Aetna withdraws California rate increase after math errors found

By Megg Mueller on September 4th, 2010

Maybe it's too hard to think with all the sunshine in the Golden State. It definitely seems hard to do math, if the recent withdrawal of Aetna's proposed rate hike this month is any indication.The filing for the health insurance giant's 19 percent increase was found to include "significant mathematical errors," California's Insurance Commissioner Steve Poizner said in a released statement. Aetna found the errors, and Poizner said, self-reported the issue.

Aetna isn't alone in its faux pas; it followed Anthem Blue Cross down the path of shame when that insurer announced a 39 percent rate increase earlier this year, only to eventually withdraw it for math errors also. The federal government had weighed in, before Anthem withdrew its increase, with Secretary of Health and Human Services Kathleen Sebelius saying Anthem's reason for the increase was "difficult to understand" in the face of the company's recent profits.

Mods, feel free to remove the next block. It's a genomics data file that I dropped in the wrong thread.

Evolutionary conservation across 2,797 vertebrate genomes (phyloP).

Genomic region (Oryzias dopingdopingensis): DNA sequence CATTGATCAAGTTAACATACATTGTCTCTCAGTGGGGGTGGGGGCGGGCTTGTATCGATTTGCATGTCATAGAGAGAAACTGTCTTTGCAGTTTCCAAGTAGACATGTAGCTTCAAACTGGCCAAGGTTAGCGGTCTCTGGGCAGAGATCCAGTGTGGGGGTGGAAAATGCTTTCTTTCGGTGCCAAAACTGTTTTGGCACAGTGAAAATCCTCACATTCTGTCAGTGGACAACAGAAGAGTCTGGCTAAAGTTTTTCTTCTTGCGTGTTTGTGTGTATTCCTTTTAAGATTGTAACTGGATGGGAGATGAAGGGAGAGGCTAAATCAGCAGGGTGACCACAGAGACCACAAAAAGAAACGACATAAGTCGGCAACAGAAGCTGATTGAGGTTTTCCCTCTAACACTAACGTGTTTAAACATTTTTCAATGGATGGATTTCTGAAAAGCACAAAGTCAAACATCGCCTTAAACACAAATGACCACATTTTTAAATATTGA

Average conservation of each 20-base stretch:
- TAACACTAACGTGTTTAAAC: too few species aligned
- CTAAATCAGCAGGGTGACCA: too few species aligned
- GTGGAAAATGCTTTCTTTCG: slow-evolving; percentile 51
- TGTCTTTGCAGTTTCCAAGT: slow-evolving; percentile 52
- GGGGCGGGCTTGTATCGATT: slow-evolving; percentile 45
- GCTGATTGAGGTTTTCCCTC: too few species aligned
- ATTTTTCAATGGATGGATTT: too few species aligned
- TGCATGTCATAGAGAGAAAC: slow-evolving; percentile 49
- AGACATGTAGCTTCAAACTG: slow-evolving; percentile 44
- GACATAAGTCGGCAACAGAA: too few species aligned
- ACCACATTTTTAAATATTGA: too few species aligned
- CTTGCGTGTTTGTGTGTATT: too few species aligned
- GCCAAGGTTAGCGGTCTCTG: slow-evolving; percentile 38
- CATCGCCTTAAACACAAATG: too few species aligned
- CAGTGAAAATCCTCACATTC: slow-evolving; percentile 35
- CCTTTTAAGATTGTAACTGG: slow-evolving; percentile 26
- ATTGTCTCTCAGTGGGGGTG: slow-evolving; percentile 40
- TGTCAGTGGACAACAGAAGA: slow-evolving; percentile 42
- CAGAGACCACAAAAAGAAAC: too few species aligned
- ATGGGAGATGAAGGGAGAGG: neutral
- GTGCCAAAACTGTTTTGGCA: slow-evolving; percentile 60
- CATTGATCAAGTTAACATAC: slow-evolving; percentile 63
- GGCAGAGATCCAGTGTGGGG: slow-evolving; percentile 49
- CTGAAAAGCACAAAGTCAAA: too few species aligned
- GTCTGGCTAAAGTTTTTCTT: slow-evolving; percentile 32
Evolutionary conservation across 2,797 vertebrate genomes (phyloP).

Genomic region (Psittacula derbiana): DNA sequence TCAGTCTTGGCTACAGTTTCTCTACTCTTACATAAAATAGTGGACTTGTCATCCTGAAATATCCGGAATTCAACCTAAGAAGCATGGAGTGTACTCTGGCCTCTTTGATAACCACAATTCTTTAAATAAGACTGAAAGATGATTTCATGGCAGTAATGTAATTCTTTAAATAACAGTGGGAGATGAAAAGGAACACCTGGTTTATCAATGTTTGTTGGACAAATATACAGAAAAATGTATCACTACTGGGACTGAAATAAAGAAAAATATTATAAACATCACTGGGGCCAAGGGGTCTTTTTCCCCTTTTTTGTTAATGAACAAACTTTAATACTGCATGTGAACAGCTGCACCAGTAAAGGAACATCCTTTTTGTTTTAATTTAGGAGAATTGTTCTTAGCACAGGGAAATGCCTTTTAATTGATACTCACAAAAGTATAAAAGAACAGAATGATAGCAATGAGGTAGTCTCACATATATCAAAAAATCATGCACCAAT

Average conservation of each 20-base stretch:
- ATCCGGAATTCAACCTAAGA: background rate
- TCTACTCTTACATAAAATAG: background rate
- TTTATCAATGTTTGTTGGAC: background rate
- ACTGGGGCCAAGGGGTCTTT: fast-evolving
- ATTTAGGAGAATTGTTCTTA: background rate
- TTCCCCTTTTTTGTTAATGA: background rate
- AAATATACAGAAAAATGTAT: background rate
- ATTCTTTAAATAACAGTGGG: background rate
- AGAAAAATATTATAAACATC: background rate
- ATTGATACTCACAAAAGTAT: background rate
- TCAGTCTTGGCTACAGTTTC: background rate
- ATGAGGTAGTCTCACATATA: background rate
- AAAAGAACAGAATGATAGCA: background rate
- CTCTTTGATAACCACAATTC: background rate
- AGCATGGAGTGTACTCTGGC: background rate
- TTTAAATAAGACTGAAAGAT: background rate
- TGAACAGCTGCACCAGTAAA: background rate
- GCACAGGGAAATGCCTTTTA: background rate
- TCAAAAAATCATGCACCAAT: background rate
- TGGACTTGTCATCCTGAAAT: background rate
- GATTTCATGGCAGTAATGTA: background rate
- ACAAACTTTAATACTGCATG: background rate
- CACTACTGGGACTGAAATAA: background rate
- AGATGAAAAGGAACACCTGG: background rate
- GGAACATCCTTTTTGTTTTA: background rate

While Californians heaved a collective sigh of relief after the increases were torpedoed, Poizner took action in an attempt to ensure any filings by Aetna, Anthem, or the other two major players in the state -- Health Net and Blue Shield -- don't contain such errors. The filings will now be posted on the California State Department of Insurance website in an effort to increase transparency. The public will now be able to go over any future filings, and you know, some math whiz out there is dying to be the one to discover such a mistake.

It's great that the state is going to start checking these figures, but it is a little shocking that no one thought to run the numbers before. Increases such as these affect a huge number of Californians. But less you think this ends the skyrocketing rate-increase idea, remember that California's health insurance companies don't have to get prior approval for increases. One can only hope that after these fiascos health insurance companies think twice before trying to slip an increase by a now-wiser public.

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